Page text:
The lack of liquidity in the structured finance market is beginning to hinder the ability of CMBS issuers to originate loans at the same clip they were doing in the first half of the year. With a much slower pace of origination, the deals become more concentrated, according to Moody's Investors Service.
Since CMBS deals are not normally very diverse in the first place, they "are on the frontier of where loan diversity becomes a significant credit issue," according to a recent report written by Moody's analysts. The Herf score allows the rating agency to make sure each deal is properly enhanced.
Moody's is measuring a deal's diversity level through the Herfindahl score, which evaluates the level of loan concentration. The higher the Herf score, the lower the loan concentration is likely to be in a deal, while a lower score indicates a higher concentration. The Herf score applied by the agency is the inverse of the Herfindahl-Hirschman Index used by the U.S. Department of Justice to measure the size of firms in relation to their industry.
When origination activity was up, there were numerous deals with 200 loans, translating into a Herf score of 70. A lot of the most recent deals are scoring a Herf of 40, with the worst-case scenario being scores in the 20s. Deals are almost twice as concentrated as last year.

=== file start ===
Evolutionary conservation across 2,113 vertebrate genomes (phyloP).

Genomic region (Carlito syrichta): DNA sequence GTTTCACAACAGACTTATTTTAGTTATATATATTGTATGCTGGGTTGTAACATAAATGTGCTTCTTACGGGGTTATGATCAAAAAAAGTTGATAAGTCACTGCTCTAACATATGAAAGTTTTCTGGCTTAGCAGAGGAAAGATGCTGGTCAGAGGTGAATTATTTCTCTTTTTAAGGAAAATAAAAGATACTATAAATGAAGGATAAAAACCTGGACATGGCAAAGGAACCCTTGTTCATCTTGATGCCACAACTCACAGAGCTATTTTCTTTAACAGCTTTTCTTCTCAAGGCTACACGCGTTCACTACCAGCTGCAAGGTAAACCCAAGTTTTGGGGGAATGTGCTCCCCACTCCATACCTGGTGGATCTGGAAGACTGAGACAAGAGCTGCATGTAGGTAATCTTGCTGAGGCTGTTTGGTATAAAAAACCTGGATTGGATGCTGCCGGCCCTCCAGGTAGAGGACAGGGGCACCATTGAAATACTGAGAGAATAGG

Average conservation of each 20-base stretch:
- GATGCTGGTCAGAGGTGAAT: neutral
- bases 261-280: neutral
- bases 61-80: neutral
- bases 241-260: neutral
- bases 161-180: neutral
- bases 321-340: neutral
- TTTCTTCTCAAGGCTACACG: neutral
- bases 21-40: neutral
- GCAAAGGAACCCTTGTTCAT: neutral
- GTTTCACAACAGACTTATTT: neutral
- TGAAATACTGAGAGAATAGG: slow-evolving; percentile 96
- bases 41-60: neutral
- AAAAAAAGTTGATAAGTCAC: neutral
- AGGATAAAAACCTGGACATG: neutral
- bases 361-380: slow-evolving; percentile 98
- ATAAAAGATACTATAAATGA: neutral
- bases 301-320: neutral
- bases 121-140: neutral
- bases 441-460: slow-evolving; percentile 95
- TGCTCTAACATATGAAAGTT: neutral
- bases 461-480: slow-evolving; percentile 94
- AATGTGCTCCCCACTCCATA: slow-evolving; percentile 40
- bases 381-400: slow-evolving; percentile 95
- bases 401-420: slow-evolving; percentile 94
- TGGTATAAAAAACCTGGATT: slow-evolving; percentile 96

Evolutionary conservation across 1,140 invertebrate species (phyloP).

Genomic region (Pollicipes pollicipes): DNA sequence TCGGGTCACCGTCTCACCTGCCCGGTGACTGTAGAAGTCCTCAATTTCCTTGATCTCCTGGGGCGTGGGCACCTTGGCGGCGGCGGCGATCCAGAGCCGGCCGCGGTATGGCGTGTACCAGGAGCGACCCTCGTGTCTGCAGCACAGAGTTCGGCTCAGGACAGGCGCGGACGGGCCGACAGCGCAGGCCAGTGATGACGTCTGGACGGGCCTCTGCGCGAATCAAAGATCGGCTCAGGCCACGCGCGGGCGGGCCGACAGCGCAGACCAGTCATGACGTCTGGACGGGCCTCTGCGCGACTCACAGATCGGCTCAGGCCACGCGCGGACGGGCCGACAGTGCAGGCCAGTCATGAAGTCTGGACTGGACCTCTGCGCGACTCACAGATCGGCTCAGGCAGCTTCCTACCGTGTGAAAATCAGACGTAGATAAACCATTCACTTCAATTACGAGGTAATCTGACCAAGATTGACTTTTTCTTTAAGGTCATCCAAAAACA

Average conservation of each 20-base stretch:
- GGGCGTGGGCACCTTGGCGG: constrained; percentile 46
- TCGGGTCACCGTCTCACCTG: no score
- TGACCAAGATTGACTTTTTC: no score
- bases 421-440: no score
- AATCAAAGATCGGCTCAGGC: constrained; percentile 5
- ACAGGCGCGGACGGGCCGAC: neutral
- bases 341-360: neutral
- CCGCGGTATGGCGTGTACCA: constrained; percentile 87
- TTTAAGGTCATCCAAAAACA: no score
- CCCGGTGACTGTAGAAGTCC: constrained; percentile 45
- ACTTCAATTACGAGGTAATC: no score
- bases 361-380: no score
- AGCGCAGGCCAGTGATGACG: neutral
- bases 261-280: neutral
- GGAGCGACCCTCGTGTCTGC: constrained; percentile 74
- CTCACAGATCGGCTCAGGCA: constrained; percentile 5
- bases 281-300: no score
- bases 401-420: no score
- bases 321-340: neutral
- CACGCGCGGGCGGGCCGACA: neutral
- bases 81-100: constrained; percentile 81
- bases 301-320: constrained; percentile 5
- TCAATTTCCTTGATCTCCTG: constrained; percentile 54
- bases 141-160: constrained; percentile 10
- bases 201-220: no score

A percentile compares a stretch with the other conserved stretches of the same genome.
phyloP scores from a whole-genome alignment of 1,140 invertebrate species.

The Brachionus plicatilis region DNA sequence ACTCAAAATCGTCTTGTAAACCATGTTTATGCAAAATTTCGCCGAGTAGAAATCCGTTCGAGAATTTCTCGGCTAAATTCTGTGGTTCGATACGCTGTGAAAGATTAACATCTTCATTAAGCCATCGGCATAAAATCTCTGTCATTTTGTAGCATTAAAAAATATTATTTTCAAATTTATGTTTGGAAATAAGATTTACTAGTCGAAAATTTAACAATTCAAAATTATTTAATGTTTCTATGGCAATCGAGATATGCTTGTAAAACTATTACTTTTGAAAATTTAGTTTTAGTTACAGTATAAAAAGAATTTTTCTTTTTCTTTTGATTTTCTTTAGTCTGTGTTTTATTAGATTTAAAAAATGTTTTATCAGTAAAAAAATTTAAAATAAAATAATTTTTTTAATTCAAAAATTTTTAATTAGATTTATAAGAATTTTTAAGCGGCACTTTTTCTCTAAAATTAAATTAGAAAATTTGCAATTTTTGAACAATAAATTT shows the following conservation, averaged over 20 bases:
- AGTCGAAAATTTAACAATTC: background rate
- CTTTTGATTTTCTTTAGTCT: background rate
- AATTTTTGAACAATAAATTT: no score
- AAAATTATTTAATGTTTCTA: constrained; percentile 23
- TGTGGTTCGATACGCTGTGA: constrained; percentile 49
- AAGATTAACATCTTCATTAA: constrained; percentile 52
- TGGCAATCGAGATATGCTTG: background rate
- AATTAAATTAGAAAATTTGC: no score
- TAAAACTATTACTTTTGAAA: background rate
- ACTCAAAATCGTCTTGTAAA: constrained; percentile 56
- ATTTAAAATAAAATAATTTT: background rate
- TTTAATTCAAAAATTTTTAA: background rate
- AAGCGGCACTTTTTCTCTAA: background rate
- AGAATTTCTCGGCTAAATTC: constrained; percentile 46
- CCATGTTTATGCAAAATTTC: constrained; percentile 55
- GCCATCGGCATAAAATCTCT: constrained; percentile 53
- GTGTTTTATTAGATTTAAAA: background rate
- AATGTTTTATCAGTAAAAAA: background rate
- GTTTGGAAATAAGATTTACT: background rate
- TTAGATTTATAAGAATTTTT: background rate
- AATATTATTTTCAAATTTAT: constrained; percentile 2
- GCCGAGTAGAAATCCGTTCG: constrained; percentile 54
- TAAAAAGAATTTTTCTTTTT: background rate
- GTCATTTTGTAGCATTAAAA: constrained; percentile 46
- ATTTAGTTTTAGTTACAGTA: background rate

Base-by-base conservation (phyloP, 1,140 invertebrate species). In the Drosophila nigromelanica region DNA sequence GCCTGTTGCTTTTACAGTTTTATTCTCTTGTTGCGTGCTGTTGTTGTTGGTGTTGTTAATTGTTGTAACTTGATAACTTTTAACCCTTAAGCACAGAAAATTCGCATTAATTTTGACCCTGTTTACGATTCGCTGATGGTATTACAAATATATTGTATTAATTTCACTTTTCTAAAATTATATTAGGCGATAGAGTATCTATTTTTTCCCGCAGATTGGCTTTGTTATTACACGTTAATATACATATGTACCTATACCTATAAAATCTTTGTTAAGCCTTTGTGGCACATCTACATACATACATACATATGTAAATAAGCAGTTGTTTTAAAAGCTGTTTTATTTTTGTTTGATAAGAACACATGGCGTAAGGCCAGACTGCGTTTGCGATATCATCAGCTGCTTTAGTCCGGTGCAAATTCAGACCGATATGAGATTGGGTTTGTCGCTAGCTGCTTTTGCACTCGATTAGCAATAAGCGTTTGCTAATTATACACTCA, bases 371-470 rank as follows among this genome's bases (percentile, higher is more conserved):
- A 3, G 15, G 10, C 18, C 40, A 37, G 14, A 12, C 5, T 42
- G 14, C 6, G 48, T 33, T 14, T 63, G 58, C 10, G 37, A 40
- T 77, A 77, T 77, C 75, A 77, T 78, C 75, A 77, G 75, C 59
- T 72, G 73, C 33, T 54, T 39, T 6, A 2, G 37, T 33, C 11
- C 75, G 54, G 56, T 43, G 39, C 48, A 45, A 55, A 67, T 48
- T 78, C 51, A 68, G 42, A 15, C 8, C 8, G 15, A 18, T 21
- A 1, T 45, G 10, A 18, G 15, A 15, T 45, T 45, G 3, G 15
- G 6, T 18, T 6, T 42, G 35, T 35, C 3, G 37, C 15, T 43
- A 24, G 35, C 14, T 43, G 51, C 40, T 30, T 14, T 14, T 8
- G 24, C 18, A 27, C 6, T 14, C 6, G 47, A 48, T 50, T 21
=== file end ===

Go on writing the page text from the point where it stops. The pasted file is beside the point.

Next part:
Moody's tracked the increasing concentration levels of CMBS loan pools, which could lead to higher delinquencies and increased ratings volatility.
Moody's wrote its latest report because investors might see deals in the fourth quarter with lower leverage and trade off lower subordination levels for a better deal. "What we're finding is the increased concentration of pools is causing us to have higher subordination levels, and as a result, we might not be asked to rate the deal, and we wanted to highlight this so that investors would be fully aware," said Paolo Obias, a managing director at Moody's.
Obias said the CMBS market still remains strong, despite the credit crunch weighing down the RMBS market. Analysts from Wachovia Capital Markets supported this assessment in a recent report that offered a positive outlook for commercial real estate. About 94% of the 200 CRE markets tracked by Wachovia analysts are forecast to be stable or revenue growth markets, which "should temper the inevitable rise in CMBS defaults from current historical lows," according to the report.
But Obias also noted that the concentration levels for future CMBS deals going forward could continue to rise, which would put the loans at risk of increased delinquencies. "It's possible, but we don't know for sure," he said. "It depends on deals we see in the future, but at this point there clearly has been a decline in the Herf score in the third quarter of this year compared to the third quarter of last year."
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